Rachel Fergusson tells us about a very different kind of gap year. Less full moon parties and more full plenary agendas…

When I made the decision to take an impromptu gap year late last summer, I didn’t have the faintest idea how the next 12 months were going to pan out. With a pitiful bank balance hovering barely above the cost of an Edinburgh-priced coffee and a hardly frugal ambition to move to London for university, the penny quickly dropped that a gap year gallivanting in South-East Asia, drinking from coconuts and encountering holistic-awakenings, was not on the cards. Once I’d swallowed the fact that my ‘Gap Yah’ was not going to be spent riding on the back of an elephant, I set out with determination and optimism to make my year at home as productive and as valuable as possible.

Being 18 years old, with relatively little work experience, I presumed getting a job or internship relating to my interests in policy or politics was near enough impossible. I was thrilled, then, when – somewhat miraculously after three months spent waitressing (dreadfully) and applying for various opportunities to no avail – I was offered an internship as a political monitoring assistant at newsdirect. The naïve boldness with which I applied started to dwindle as alarm about doing actual adult things, like sending emails and remembering to courteously offer coffee to other people before making one for myself, began to set in. How was my Modern Studies knowledge going to fare in an office of political know-it-alls versed on the ins and outs of the Scottish Parliament?

Five months later, I can confirm that the magnitude of political expertise concentrated in the newsdirect office is formidable (revealed by a rather terrifying Holyrood-themed quiz to celebrate Easter recess – though a task to name every MSP elected as an Independent since 1999 proved too much of a stretch). Nonetheless, I needn’t have worried about the limitations of my prior knowledge because I can’t think of a better place to have a million queries about how Scottish politics works; from the very first day, the newsdirect team were supportive, encouraging and more than willing to help me out. The office was so friendly that I felt less likely to be snubbed for arriving as a Microsoft rookie, though I don’t recommend it, than failing to adhere to the Friday afternoon cake-rota or the regular staff sweepstakes (the Grand National, Eurovision, the World Cup – you name it).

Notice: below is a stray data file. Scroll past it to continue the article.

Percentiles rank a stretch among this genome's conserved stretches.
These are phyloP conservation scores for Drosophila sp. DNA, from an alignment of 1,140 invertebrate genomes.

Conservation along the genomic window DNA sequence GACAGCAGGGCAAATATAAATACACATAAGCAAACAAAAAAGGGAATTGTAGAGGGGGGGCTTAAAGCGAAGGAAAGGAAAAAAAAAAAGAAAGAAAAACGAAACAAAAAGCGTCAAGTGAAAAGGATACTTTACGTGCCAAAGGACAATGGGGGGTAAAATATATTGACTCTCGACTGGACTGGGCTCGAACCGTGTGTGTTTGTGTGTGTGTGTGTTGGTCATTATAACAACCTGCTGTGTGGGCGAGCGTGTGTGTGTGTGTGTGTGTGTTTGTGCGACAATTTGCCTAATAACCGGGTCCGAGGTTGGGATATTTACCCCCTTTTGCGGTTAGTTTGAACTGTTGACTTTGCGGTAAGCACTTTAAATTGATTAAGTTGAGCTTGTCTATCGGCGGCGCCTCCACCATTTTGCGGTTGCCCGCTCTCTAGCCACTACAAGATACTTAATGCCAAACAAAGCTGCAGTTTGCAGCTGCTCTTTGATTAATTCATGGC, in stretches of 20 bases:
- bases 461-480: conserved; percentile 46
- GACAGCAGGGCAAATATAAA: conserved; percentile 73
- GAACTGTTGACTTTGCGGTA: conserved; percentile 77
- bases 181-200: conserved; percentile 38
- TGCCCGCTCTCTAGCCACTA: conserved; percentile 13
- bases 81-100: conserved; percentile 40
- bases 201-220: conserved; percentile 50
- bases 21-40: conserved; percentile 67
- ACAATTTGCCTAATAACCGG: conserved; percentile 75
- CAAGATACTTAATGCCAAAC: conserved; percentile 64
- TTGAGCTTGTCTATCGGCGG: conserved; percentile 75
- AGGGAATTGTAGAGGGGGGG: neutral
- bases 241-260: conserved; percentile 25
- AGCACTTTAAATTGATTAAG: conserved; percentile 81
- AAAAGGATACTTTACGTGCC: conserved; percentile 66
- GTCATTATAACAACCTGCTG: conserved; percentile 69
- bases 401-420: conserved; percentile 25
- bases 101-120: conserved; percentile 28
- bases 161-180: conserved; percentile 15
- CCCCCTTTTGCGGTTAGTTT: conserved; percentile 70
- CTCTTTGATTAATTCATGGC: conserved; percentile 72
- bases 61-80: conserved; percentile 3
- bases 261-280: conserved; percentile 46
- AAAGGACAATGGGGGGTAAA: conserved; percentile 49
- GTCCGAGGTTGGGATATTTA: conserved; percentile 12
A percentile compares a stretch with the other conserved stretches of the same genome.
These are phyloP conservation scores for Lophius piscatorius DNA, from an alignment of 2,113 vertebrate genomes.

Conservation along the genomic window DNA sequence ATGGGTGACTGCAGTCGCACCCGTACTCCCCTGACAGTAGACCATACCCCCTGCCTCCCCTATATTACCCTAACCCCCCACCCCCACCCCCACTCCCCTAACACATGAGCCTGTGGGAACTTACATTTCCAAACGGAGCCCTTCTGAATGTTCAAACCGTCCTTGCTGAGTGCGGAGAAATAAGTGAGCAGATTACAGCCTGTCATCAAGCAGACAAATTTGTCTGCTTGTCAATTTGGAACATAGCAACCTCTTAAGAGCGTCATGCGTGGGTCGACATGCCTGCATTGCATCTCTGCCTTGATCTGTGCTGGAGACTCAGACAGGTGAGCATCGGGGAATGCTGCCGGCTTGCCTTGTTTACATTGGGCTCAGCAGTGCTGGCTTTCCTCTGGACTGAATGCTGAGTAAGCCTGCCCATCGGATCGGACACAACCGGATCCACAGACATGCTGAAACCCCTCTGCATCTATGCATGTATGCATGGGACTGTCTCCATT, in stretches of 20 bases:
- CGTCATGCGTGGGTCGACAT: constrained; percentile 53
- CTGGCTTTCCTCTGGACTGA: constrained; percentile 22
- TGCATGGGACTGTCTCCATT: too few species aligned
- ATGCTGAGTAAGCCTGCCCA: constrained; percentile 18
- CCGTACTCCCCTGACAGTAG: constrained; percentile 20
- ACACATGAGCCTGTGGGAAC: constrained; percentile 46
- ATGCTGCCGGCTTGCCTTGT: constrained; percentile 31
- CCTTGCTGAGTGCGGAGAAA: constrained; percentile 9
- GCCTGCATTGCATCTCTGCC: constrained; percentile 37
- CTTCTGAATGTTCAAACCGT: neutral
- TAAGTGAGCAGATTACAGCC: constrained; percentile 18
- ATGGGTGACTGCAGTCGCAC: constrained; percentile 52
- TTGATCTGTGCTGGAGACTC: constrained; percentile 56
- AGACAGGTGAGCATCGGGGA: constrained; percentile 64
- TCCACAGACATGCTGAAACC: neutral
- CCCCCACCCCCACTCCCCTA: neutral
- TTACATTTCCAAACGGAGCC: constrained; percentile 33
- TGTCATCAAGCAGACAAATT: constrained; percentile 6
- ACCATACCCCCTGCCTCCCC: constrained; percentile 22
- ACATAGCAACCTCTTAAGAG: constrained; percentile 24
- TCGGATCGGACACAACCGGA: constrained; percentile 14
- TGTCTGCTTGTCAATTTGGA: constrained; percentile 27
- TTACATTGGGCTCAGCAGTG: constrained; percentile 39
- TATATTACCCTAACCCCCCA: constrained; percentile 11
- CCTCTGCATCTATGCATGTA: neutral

With cabinet rebellions, Brexit brinkmanship and constitutional showdowns unfolding left, right and centre, it’s hardly been a dull six months. The team keep up with every political twist and turn as they happen, and with the Parliament less than five minutes down the road, there is a real sense of being right in the thick of things. The nature of political monitoring means that newsdirect’s remit intersects with PR, policy and journalism, providing plenty of interesting dynamics. Gaining some experience in these areas has been immensely valuable. Aside from my dramatically improved IT skills (Ctrl+K and Ctrl+F have undoubtedly transformed my quality of life), I can’t believe how much I’ve learnt. I have no doubt that the skills I have developed over the past few months will stand me in good stead for the coming years at university and beyond.

Reporting on the previous day’s chamber decision time at 08:30 instead of stumbling through the door from a drunken night out, it’s been an alternative year to the average 18-year-old’s. But with the exception of trawling through the jargon-saturated European business on a Friday afternoon, I will sincerely miss working at newsdirect. After all, the thrill of setting up my first out of office email was an easy substitute for student life, right?


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